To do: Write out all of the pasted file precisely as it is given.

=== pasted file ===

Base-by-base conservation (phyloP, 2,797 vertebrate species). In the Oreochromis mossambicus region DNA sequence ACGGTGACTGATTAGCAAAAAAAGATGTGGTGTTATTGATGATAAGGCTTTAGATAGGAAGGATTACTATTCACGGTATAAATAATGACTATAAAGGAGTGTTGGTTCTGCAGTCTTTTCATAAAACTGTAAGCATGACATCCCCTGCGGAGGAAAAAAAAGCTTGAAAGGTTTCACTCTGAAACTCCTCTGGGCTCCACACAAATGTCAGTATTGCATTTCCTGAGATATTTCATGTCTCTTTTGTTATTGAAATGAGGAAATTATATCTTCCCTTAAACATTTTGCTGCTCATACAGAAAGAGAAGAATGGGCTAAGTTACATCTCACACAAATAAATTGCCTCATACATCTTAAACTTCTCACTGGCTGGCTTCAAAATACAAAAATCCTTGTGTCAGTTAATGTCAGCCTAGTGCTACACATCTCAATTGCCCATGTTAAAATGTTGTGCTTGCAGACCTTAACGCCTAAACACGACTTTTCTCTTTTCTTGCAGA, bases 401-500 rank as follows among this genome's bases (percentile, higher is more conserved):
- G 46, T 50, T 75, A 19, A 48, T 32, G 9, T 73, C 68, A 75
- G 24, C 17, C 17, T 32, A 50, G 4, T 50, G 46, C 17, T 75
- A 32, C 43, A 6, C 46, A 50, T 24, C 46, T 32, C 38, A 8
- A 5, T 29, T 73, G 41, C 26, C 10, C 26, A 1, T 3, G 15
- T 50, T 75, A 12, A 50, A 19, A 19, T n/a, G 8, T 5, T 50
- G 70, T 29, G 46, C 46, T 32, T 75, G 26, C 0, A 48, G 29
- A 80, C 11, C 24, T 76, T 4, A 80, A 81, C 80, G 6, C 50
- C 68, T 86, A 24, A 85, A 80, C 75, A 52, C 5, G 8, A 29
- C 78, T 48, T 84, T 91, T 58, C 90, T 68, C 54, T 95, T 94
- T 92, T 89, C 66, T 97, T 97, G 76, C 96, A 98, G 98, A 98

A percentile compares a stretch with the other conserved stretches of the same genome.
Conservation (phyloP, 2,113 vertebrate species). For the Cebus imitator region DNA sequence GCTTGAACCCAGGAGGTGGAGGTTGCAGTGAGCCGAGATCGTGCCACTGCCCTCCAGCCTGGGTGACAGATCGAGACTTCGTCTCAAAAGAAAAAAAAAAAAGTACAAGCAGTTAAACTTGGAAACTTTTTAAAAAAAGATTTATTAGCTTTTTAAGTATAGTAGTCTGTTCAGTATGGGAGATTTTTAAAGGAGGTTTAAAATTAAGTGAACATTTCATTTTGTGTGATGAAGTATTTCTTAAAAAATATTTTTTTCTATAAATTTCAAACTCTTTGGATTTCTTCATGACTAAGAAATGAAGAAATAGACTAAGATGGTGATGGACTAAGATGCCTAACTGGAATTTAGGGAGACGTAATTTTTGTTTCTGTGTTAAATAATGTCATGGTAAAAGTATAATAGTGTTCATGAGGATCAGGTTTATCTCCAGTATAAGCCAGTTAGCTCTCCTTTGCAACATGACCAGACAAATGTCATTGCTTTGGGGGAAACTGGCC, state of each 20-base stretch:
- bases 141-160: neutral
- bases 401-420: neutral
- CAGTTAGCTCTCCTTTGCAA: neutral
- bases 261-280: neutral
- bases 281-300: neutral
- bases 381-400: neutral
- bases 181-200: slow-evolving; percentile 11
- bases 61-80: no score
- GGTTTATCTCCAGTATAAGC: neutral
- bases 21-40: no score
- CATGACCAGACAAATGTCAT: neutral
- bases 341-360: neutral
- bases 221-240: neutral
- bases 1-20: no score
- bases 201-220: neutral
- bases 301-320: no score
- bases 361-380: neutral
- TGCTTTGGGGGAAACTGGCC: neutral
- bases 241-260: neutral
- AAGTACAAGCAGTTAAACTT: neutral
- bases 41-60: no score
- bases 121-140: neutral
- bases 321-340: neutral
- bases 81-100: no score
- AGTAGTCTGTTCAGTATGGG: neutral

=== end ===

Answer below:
Base-by-base conservation (phyloP, 2,797 vertebrate species). In the Oreochromis mossambicus region DNA sequence ACGGTGACTGATTAGCAAAAAAAGATGTGGTGTTATTGATGATAAGGCTTTAGATAGGAAGGATTACTATTCACGGTATAAATAATGACTATAAAGGAGTGTTGGTTCTGCAGTCTTTTCATAAAACTGTAAGCATGACATCCCCTGCGGAGGAAAAAAAAGCTTGAAAGGTTTCACTCTGAAACTCCTCTGGGCTCCACACAAATGTCAGTATTGCATTTCCTGAGATATTTCATGTCTCTTTTGTTATTGAAATGAGGAAATTATATCTTCCCTTAAACATTTTGCTGCTCATACAGAAAGAGAAGAATGGGCTAAGTTACATCTCACACAAATAAATTGCCTCATACATCTTAAACTTCTCACTGGCTGGCTTCAAAATACAAAAATCCTTGTGTCAGTTAATGTCAGCCTAGTGCTACACATCTCAATTGCCCATGTTAAAATGTTGTGCTTGCAGACCTTAACGCCTAAACACGACTTTTCTCTTTTCTTGCAGA, bases 401-500 rank as follows among this genome's bases (percentile, higher is more conserved):
- G 46, T 50, T 75, A 19, A 48, T 32, G 9, T 73, C 68, A 75
- G 24, C 17, C 17, T 32, A 50, G 4, T 50, G 46, C 17, T 75
- A 32, C 43, A 6, C 46, A 50, T 24, C 46, T 32, C 38, A 8
- A 5, T 29, T 73, G 41, C 26, C 10, C 26, A 1, T 3, G 15
- T 50, T 75, A 12, A 50, A 19, A 19, T n/a, G 8, T 5, T 50
- G 70, T 29, G 46, C 46, T 32, T 75, G 26, C 0, A 48, G 29
- A 80, C 11, C 24, T 76, T 4, A 80, A 81, C 80, G 6, C 50
- C 68, T 86, A 24, A 85, A 80, C 75, A 52, C 5, G 8, A 29
- C 78, T 48, T 84, T 91, T 58, C 90, T 68, C 54, T 95, T 94
- T 92, T 89, C 66, T 97, T 97, G 76, C 96, A 98, G 98, A 98

A percentile compares a stretch with the other conserved stretches of the same genome.
Conservation (phyloP, 2,113 vertebrate species). For the Cebus imitator region DNA sequence GCTTGAACCCAGGAGGTGGAGGTTGCAGTGAGCCGAGATCGTGCCACTGCCCTCCAGCCTGGGTGACAGATCGAGACTTCGTCTCAAAAGAAAAAAAAAAAAGTACAAGCAGTTAAACTTGGAAACTTTTTAAAAAAAGATTTATTAGCTTTTTAAGTATAGTAGTCTGTTCAGTATGGGAGATTTTTAAAGGAGGTTTAAAATTAAGTGAACATTTCATTTTGTGTGATGAAGTATTTCTTAAAAAATATTTTTTTCTATAAATTTCAAACTCTTTGGATTTCTTCATGACTAAGAAATGAAGAAATAGACTAAGATGGTGATGGACTAAGATGCCTAACTGGAATTTAGGGAGACGTAATTTTTGTTTCTGTGTTAAATAATGTCATGGTAAAAGTATAATAGTGTTCATGAGGATCAGGTTTATCTCCAGTATAAGCCAGTTAGCTCTCCTTTGCAACATGACCAGACAAATGTCATTGCTTTGGGGGAAACTGGCC, state of each 20-base stretch:
- bases 141-160: neutral
- bases 401-420: neutral
- CAGTTAGCTCTCCTTTGCAA: neutral
- bases 261-280: neutral
- bases 281-300: neutral
- bases 381-400: neutral
- bases 181-200: slow-evolving; percentile 11
- bases 61-80: no score
- GGTTTATCTCCAGTATAAGC: neutral
- bases 21-40: no score
- CATGACCAGACAAATGTCAT: neutral
- bases 341-360: neutral
- bases 221-240: neutral
- bases 1-20: no score
- bases 201-220: neutral
- bases 301-320: no score
- bases 361-380: neutral
- TGCTTTGGGGGAAACTGGCC: neutral
- bases 241-260: neutral
- AAGTACAAGCAGTTAAACTT: neutral
- bases 41-60: no score
- bases 121-140: neutral
- bases 321-340: neutral
- bases 81-100: no score
- AGTAGTCTGTTCAGTATGGG: neutral